LH Landing Light – Lens Retainer Strips

Several months ago, I’d taken a look at the landing/taxi light lenses and what it might take to mount them nicely. The LH wing panel was sitting horizontally on a workbench at the time.

About the first thing I noticed was that the mounting holes around the perimeter of the lens did not all correspond to the holes in the wing where the lights and the lens go. The holes lined up (pretty well) with the lens on the outside of the skin, but not when I put the lens in the opening, behind the skin – where it really belongs.

The other thing wasn’t really so much something I noticed, but rather, I realized that I needed to find a better solution for mounting the lens than the factory provided for – sheet metal screws through the skin and into the plexiglass lens. That’s just not going to cut it.

Now I had another classic opportunity for inspirational procrastination. I put the time to good use. It took weeks, but once again – procrastination paid off! The idea of retainer strips with anchor nuts came early. I also found that I’d likely use #4-40 hardware, because metric MK-1000 nut plates are absurdly expensive and challenging to source in the US. I hate mixing hardware standards on this bird, but that’s just how it goes. The blind anchor nuts on retainer strips behind the lens stuck in my head as an obvious solution.

What was not obvious to me at the time, was how to hold the retainers in place so that the lens could be fitted and fastened with the little screws. I made a prototype with a hand-cut strip of 0.020 aluminum and held the anchor nuts with AN426AD-3-3 solid flush rivets. The strip was flimsy and I attempted to hold it against the backside of the lens with – if you can believe it – sewing thread. Once I got the screws started, I’d pull the thread out. I was too unwieldy.

Weeks went by. Then it hit me – the same basic idea, but with 0.5 x 0.025 stainless steel strips, held to the plexiglass lens with little #4 CSK screws and ny-lock locknuts. I had to make new holes in the bottom half of the lens to match the wing, made six retainer strips and mounted them to the lens. Now I have a lens that is easily installable and removable. I’ve come to believe that this is what the factory does for the Sling TSi and I might have seen it if I’d looked at the TSi construction manual. Oh well. I got there. I’ll repeat the fitting and fabrication process for the RH lens assembly.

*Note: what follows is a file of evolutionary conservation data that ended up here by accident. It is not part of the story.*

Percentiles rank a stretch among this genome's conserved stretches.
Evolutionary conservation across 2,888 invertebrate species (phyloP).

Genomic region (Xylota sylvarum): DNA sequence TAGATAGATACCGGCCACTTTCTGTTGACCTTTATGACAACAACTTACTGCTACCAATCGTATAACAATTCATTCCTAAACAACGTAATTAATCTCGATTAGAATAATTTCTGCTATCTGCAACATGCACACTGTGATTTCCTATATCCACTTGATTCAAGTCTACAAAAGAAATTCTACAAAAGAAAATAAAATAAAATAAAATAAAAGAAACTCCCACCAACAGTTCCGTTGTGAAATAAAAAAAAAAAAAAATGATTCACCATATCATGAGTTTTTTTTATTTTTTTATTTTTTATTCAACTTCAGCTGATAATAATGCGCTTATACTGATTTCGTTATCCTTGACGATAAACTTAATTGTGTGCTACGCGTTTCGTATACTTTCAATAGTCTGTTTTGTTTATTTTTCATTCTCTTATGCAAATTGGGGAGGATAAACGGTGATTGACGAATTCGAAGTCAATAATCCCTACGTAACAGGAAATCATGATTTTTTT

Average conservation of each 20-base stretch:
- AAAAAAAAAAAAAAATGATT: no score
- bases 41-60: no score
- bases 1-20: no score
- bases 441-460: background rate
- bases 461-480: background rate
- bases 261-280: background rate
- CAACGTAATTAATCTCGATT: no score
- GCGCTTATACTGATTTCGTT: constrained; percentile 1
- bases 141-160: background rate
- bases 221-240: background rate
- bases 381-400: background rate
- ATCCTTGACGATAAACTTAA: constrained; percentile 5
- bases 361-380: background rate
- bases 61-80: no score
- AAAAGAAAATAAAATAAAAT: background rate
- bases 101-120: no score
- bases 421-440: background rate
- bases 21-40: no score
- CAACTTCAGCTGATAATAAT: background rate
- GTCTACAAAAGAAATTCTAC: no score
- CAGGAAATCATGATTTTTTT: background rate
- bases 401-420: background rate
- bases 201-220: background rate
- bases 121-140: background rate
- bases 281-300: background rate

CF – Control Tubes, Brackets and Bearings

Mounting the control tubes in the center fuselage is very much like the process for the rudder pedals. Once again, clearance and alignment prove to be the main variables.

A couple of important discoveries made a big difference. The first discovery was that the elevator and flap torque tubes are not perfectly straight. They’re close, but they are not absolutely perfect. With an ever so slight bow and four bearing points, over a meter of distance, the centers of the bearing bores present different impacts, depending on rotational position of the tube. The variations are tiny, but if the bearing clearances are too tight – you get a surprising amount of binding.

The other discovery was that not all of the bearings have identical inner diameter. It’s a long story, but I ended up with a few extras and happened to find one that has good bit looser fit on the elevator torque tube.

The bearing with the looser fit proved to be ideal, when I put it at the LH end of the elevator torque tube. Careful dressing of the fuselage brackets and the retainer brackets with the Dremel sanding drum resulted in perfect fits everywhere – and fantastically smooth action.

Careful observation of how the bores of individual bearings center around the tube allowed me to ever slightly shift those centers in good directions as I opened the U-shaped bearing capture areas to eliminate pinching of the bearings around the tube. Each custom fit retainer bracket and bearing is marked for a specific location and orientation. I’m confidently optimistic that there will be just enough clearance for friction free operation after the retainers are permanently riveted.

At the moment, the flap torque tube movement is good, but it isn’t quite a limber as the elevator tube. It’s not of great concern. The flaps are driven by a linear actuator and won’t be anything I notice in the hand controls, which will be effortlessly smooth.

The two main control stick tubes are each supported by a pair of bearings along the roll axis. The front bearing is captured by brackets with U-shaped retainers, top and bottom, that are rigidly riveted to the structure at the front of the main wing spar carry-through.

The upper retainer should have been riveted before the carry-through structure was mated with the surrounding center fuselage members. This is another instance of the factory failing to comply with documented assembly details.